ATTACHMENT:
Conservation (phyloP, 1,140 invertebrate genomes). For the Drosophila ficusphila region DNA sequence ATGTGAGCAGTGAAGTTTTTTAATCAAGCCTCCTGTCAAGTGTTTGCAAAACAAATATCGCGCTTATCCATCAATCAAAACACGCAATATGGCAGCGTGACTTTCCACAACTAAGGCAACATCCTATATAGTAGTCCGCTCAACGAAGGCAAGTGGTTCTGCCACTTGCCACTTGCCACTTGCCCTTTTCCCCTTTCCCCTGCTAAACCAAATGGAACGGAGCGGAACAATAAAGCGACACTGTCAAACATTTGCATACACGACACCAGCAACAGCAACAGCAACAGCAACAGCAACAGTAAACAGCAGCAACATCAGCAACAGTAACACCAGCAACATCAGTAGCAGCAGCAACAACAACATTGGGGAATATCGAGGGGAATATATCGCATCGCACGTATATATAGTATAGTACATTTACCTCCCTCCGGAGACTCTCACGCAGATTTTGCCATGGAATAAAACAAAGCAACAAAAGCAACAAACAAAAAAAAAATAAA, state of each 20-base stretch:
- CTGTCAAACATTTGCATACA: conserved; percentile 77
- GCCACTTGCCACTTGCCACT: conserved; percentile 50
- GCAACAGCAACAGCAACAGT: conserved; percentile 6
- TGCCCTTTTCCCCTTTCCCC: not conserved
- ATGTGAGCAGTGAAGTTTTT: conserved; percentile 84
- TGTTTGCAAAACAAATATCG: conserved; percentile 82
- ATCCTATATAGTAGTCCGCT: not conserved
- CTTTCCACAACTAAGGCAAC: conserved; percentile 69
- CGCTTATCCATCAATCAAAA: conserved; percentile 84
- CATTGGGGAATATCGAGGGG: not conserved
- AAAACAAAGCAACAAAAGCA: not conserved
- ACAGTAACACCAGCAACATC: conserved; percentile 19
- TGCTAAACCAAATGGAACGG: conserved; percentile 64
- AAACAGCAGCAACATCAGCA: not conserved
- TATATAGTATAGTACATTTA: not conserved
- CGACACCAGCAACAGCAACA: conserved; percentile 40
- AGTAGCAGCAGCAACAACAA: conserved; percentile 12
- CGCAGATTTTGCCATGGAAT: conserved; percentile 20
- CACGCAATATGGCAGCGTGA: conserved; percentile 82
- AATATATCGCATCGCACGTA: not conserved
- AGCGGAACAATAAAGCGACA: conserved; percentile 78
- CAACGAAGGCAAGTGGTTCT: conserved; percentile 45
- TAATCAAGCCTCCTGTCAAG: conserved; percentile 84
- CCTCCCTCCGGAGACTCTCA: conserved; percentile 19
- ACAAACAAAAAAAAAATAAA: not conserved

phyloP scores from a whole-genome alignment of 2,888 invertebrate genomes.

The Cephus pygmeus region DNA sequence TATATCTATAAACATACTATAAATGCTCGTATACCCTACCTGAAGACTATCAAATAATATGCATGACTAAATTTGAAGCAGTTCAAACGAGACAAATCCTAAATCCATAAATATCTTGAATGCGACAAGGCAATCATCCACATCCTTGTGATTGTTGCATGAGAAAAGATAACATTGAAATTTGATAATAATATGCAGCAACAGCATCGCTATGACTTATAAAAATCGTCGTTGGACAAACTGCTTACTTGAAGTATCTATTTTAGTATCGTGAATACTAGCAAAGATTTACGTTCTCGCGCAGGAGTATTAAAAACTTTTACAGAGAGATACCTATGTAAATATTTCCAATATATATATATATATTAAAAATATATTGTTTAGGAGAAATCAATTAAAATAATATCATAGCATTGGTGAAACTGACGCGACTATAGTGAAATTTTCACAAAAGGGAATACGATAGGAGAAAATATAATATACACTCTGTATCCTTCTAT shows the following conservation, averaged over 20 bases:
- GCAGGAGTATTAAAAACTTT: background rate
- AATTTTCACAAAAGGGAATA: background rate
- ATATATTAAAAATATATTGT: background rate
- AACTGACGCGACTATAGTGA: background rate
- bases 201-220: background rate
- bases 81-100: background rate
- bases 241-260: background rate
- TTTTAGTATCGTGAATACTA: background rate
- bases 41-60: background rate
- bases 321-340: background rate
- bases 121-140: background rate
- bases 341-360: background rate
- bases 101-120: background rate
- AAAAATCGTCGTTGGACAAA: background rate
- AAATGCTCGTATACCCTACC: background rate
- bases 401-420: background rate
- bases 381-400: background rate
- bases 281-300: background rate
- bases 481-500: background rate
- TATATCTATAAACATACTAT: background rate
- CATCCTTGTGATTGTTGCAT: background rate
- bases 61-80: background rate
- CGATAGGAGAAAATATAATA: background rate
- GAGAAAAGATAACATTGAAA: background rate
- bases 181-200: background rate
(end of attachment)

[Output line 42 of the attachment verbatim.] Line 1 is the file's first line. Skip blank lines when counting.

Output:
- AAAAATCGTCGTTGGACAAA: background rate